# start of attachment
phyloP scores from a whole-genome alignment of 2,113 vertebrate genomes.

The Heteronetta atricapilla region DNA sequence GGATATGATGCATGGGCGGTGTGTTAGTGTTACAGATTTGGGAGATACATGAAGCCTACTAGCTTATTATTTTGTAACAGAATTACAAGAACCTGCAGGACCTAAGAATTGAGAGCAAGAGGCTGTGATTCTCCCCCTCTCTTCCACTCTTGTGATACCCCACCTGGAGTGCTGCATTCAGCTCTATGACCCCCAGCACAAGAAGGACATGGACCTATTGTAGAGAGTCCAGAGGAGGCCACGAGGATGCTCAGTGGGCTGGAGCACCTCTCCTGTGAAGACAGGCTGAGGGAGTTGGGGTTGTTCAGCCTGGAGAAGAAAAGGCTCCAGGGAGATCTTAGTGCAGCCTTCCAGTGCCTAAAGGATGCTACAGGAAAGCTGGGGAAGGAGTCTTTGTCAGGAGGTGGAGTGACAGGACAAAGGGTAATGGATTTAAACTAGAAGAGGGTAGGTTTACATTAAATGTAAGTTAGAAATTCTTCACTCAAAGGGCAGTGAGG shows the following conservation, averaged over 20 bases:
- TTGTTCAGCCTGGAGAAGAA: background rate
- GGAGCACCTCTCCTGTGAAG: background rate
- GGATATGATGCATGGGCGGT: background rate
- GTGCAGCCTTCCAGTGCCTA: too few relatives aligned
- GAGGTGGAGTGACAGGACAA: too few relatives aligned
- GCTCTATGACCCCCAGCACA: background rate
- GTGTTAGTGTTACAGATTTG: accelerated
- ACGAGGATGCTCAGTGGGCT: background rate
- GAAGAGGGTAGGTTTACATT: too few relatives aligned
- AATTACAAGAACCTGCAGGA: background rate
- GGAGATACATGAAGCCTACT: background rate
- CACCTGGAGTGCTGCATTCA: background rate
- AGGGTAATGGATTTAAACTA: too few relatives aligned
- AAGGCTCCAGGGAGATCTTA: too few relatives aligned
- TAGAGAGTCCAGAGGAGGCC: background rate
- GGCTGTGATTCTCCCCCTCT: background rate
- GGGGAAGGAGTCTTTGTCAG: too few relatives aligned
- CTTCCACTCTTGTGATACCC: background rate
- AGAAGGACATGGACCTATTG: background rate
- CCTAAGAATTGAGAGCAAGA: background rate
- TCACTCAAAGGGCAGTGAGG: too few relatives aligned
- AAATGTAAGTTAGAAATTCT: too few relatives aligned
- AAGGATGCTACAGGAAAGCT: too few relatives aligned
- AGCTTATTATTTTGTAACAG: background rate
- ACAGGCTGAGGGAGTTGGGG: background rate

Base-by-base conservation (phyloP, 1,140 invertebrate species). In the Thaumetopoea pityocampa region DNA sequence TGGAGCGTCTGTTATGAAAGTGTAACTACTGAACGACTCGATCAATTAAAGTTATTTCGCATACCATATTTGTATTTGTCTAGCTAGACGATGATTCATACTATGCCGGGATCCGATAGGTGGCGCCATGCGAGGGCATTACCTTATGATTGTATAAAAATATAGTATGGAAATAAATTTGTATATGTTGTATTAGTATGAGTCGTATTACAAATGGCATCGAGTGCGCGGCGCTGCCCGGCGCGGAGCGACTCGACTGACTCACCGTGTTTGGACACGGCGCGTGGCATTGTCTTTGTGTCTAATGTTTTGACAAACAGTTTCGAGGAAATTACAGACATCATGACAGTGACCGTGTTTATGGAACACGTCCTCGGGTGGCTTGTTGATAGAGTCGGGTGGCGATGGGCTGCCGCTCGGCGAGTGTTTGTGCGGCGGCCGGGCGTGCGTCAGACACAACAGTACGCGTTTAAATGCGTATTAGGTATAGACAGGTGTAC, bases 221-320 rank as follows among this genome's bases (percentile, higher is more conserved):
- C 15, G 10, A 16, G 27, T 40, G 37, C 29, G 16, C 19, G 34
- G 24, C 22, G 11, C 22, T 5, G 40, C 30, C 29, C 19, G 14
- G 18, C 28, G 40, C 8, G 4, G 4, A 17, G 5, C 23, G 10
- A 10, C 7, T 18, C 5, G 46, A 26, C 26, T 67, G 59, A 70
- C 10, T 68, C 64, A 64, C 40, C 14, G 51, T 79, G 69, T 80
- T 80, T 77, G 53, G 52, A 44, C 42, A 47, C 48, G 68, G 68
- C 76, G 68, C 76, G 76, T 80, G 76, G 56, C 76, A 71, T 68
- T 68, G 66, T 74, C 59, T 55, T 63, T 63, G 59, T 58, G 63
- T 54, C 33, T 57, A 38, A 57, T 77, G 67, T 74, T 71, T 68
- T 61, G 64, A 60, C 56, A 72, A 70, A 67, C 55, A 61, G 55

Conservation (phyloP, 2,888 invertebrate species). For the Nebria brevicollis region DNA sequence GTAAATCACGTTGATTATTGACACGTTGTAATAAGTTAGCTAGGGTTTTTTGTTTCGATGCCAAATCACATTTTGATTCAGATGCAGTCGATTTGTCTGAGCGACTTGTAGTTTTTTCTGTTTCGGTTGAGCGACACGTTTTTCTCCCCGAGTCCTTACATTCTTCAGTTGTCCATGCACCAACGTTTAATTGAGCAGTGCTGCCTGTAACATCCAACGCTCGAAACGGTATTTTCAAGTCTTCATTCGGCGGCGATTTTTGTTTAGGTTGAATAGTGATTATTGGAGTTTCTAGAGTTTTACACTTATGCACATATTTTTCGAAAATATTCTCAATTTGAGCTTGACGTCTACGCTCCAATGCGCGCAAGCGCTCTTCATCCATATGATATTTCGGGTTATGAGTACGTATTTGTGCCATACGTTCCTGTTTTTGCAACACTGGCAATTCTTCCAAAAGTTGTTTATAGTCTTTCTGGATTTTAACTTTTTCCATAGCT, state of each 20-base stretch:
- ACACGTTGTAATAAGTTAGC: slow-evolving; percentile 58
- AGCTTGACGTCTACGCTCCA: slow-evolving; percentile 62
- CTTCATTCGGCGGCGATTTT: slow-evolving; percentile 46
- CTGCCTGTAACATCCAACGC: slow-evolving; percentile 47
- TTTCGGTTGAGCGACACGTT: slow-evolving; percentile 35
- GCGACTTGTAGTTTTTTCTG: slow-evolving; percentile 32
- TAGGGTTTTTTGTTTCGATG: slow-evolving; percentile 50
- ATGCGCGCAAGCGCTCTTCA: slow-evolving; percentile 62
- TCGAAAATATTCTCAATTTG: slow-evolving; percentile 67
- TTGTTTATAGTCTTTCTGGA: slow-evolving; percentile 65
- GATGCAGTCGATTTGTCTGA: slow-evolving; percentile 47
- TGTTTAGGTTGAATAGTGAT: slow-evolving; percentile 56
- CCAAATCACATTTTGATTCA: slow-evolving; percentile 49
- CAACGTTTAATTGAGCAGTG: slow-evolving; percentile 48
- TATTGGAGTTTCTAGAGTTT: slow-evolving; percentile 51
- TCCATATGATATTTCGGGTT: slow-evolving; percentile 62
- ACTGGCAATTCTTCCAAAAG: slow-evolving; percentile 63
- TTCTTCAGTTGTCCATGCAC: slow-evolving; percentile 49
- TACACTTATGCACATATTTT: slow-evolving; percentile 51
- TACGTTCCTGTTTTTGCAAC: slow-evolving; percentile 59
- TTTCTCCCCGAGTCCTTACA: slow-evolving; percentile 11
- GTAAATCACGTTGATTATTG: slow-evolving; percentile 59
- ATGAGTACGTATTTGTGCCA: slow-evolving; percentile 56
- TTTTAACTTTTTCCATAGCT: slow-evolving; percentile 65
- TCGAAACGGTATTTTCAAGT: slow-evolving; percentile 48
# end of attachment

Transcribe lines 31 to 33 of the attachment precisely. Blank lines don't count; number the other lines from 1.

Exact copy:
- G 18, C 28, G 40, C 8, G 4, G 4, A 17, G 5, C 23, G 10
- A 10, C 7, T 18, C 5, G 46, A 26, C 26, T 67, G 59, A 70
- C 10, T 68, C 64, A 64, C 40, C 14, G 51, T 79, G 69, T 80